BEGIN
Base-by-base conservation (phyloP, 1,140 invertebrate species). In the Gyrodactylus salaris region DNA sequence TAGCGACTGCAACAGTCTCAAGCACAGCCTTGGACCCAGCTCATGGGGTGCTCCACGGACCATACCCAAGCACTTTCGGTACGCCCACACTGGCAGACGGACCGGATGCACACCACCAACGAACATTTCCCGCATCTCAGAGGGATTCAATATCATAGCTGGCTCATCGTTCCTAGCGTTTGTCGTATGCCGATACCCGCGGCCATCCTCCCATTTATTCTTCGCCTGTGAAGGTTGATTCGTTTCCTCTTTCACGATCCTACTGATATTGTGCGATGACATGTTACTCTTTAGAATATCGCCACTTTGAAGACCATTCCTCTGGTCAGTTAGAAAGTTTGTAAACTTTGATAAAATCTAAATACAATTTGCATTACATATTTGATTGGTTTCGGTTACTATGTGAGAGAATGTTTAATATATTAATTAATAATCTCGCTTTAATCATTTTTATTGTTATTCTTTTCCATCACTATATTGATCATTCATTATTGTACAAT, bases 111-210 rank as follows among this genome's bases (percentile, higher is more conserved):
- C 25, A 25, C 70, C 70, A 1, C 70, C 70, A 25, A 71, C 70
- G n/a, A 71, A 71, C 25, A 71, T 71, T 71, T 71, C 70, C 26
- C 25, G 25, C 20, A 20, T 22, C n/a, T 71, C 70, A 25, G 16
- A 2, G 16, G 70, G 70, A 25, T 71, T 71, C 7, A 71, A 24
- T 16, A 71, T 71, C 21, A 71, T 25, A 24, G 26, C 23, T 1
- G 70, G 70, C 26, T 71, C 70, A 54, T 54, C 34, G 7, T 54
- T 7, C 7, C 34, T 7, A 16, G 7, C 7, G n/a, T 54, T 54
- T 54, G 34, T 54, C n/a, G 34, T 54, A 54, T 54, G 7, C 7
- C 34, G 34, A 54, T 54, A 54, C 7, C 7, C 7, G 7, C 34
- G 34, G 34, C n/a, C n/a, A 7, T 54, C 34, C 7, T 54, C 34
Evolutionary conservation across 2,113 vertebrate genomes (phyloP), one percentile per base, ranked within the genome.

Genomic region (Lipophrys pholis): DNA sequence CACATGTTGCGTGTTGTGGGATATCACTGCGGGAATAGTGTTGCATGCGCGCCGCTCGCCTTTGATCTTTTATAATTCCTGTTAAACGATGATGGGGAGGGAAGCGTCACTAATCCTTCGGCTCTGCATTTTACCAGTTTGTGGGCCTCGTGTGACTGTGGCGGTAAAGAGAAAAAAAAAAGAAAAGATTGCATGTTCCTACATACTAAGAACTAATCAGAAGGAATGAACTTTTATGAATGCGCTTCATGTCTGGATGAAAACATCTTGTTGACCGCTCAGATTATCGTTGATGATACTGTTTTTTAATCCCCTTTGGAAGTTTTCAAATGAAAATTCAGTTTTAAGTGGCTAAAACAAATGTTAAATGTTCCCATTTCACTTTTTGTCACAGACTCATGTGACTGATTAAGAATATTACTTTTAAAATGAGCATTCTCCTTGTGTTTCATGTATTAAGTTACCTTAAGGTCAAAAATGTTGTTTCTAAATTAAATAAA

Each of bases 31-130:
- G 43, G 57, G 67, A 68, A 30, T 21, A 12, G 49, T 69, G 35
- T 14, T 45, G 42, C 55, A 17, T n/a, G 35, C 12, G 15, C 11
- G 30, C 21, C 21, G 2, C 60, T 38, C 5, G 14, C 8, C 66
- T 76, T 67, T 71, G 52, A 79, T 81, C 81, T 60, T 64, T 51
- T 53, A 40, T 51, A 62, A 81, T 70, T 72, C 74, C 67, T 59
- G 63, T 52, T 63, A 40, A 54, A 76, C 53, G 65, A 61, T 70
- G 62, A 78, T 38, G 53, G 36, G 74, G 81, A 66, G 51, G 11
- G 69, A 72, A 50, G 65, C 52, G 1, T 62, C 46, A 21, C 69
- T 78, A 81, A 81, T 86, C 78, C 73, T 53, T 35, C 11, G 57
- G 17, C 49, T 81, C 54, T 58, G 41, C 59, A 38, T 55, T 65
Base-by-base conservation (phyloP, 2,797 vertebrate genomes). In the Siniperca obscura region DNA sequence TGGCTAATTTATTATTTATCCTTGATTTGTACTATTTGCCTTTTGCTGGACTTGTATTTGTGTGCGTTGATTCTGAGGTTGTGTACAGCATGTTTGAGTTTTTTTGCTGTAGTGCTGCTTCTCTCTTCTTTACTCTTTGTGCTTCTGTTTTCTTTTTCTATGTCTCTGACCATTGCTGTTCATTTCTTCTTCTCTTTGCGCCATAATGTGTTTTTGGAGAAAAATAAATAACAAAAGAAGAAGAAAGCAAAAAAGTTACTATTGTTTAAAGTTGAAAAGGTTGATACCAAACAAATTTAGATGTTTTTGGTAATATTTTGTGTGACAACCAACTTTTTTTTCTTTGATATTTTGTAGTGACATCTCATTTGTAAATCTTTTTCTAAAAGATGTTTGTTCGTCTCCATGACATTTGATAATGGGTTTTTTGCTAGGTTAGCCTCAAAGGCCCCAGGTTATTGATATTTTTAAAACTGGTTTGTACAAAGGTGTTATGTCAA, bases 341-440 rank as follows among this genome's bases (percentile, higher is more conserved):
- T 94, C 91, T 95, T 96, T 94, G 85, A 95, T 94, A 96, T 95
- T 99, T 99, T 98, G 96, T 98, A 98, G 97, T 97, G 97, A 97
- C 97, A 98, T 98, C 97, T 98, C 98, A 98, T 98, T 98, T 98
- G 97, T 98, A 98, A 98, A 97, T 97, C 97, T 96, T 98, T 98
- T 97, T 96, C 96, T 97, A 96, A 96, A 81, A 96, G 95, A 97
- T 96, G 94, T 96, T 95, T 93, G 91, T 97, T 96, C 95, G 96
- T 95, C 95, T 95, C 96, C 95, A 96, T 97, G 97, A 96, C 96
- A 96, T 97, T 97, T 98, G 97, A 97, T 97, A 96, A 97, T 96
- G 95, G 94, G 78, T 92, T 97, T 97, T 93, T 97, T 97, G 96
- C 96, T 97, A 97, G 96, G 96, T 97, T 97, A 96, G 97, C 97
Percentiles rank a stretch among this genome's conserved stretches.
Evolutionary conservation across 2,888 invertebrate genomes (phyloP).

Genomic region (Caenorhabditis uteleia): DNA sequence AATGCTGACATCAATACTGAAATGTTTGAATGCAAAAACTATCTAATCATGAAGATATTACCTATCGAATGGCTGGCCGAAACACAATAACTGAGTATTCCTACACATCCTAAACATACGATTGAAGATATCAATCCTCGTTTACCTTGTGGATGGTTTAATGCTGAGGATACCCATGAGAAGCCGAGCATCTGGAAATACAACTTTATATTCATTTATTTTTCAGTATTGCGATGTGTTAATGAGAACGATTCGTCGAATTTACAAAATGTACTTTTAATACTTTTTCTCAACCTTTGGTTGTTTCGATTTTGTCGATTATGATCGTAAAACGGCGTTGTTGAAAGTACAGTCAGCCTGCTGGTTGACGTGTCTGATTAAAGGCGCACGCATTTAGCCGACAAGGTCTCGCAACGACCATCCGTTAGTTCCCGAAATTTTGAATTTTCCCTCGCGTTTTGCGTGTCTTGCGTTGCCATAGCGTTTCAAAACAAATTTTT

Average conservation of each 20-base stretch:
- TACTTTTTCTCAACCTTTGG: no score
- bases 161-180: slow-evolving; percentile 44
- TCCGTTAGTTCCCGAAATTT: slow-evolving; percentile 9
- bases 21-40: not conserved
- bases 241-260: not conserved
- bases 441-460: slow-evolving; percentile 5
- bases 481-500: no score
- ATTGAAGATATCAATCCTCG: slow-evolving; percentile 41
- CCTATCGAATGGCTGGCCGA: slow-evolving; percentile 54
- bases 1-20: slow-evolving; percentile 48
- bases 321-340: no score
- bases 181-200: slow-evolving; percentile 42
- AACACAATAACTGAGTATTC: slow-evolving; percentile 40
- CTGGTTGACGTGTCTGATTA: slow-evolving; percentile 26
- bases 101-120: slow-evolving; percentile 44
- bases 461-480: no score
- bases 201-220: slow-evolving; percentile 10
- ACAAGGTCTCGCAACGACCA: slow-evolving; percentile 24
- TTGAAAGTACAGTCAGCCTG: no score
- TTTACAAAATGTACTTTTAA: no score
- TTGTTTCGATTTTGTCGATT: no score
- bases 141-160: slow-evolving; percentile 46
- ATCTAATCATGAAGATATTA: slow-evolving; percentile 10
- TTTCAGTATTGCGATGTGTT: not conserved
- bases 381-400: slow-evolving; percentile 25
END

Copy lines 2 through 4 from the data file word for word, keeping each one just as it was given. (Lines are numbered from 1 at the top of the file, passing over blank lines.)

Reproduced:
- C 25, A 25, C 70, C 70, A 1, C 70, C 70, A 25, A 71, C 70
- G n/a, A 71, A 71, C 25, A 71, T 71, T 71, T 71, C 70, C 26
- C 25, G 25, C 20, A 20, T 22, C n/a, T 71, C 70, A 25, G 16